Joint Cracking

Posted on by Ross Harris

Many people crack their joints on a regular basis, whether out of habit or to relieve stiffness, however, until recently the mechanism that produced this sound has been poorly understood. Historically a number of causes have been proposed including recoil of ligaments or a sudden collapse of gas bubbles within the joint. Most recently a mechanism known as tribonucleation has been proposed which suggests that the rapid formation of gas bubbles within the joint causes the sound. Tribonucleation occurs when two closely opposed surfaces, separated by a thin viscous fluid, are distracted. The tension between the surfaces resist their separation until a critical point where they separate rapidly, creating a cavity (or bubble) within the fluid, much like a solid that has been fractured.

A recent study by Kawchuck et al. (2015) aimed to determine the exact cause of the noise by using real-time MRI on a cracking joint. The Metacarpophalangeal joints (the large joints in your hand at the base of your fingers) were used in the study by inserting the finger into a flexible tube with a length of cable attached that provided traction.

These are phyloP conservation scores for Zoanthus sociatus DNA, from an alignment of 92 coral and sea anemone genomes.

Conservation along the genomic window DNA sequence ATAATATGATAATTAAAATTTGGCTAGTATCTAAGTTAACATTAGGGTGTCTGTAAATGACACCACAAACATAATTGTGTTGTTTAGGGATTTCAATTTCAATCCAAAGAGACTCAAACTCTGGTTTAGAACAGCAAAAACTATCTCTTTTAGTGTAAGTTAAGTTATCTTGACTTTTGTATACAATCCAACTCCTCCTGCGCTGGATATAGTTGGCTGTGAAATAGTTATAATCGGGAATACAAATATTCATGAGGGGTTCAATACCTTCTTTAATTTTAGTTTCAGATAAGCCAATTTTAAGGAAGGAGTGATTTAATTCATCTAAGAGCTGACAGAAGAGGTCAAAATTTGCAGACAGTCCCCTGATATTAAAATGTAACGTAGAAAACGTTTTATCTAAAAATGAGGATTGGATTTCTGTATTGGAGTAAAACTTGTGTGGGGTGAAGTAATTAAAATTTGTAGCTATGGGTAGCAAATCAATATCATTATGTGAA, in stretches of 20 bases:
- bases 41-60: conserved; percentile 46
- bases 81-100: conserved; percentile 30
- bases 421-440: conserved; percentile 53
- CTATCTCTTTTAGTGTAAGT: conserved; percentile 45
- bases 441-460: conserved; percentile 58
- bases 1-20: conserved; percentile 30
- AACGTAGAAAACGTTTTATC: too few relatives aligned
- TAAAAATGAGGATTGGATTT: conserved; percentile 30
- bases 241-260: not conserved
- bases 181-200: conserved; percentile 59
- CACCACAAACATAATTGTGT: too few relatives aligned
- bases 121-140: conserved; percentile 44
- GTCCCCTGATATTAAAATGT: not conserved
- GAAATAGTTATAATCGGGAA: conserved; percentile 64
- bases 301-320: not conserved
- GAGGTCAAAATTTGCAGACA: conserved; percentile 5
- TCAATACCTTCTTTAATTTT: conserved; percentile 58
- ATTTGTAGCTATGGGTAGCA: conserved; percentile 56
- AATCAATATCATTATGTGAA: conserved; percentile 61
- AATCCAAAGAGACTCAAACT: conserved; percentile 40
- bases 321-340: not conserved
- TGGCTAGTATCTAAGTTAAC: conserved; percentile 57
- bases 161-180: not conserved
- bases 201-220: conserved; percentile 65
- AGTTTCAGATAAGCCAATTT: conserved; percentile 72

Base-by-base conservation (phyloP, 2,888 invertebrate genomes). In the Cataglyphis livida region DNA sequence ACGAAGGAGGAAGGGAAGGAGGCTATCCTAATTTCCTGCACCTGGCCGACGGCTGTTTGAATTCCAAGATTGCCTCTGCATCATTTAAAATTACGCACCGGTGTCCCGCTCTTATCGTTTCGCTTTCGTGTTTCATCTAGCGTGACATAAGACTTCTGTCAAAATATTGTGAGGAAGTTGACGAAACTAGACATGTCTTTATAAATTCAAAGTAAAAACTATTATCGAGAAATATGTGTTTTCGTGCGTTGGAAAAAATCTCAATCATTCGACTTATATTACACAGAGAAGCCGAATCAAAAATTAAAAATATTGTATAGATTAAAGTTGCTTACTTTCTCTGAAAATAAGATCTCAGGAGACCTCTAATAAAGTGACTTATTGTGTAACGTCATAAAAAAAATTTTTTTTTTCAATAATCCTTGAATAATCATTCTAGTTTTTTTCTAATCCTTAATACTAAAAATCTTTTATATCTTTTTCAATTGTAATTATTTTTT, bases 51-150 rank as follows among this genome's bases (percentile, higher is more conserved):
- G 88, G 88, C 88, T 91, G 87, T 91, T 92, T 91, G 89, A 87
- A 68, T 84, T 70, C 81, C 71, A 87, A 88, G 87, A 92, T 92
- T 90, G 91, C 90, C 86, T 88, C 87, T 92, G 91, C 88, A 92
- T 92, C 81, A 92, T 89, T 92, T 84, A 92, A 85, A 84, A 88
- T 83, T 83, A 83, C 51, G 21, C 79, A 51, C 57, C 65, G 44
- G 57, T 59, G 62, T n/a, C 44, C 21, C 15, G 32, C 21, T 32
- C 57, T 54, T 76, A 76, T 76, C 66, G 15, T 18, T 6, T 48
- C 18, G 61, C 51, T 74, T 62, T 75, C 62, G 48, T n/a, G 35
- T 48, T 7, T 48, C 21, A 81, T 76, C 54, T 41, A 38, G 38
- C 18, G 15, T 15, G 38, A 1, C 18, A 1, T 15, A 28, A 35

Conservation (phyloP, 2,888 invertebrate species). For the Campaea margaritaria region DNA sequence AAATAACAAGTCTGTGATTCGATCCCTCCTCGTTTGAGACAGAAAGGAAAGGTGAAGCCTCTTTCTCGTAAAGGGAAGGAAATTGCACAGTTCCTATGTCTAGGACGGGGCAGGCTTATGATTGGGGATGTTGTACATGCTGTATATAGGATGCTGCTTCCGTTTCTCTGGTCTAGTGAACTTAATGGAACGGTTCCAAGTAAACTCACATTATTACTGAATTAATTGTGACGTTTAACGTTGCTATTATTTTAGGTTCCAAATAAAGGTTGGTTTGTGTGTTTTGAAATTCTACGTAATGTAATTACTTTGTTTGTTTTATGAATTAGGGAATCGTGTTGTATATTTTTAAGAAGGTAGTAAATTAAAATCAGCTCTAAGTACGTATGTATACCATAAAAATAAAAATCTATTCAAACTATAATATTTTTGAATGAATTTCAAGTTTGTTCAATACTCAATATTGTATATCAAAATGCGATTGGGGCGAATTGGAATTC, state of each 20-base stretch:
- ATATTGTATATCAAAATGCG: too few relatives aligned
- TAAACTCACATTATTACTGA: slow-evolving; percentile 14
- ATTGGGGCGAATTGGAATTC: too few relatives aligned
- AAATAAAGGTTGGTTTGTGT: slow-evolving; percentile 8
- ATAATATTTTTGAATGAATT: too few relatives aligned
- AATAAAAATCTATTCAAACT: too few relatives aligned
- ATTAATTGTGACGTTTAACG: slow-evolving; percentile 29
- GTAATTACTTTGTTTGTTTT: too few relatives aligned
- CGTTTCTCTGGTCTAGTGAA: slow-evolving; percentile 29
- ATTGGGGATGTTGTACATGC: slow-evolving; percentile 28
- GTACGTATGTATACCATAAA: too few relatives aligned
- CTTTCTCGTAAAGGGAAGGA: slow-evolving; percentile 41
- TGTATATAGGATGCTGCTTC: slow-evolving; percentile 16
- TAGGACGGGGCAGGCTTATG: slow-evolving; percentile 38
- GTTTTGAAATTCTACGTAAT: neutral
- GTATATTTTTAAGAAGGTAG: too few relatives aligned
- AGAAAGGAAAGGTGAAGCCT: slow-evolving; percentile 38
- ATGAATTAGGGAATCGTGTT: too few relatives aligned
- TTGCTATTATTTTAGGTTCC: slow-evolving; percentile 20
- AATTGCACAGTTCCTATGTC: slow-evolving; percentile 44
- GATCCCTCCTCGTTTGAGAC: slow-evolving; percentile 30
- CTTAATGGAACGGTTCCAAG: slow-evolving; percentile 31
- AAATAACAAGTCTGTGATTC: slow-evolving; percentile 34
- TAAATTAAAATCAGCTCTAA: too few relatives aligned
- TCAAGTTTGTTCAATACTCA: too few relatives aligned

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A real-time MRI was then taken as traction was applied to the joint and continued until the cracking event occurred. The results of the study provide evidence that the FORMATION of gas bubbles within the joint causes the sound as opposed to the collapsing of a pre-existing bubble.

But the question still remains, is this cracking bad for your joints? On one hand the energy produced during cracking is enough to cause damage to the joint surfaces, however, research also shows that habitual joint cracking does not appear to show any long term harm. One interesting finding from the study was the presence of a flash of white light on the MRI, just prior to the joint cracking. Kawchuck et al state that further research in this area should help us understand the possible therapeutic benefits, or possible harms, from cracking your joints.

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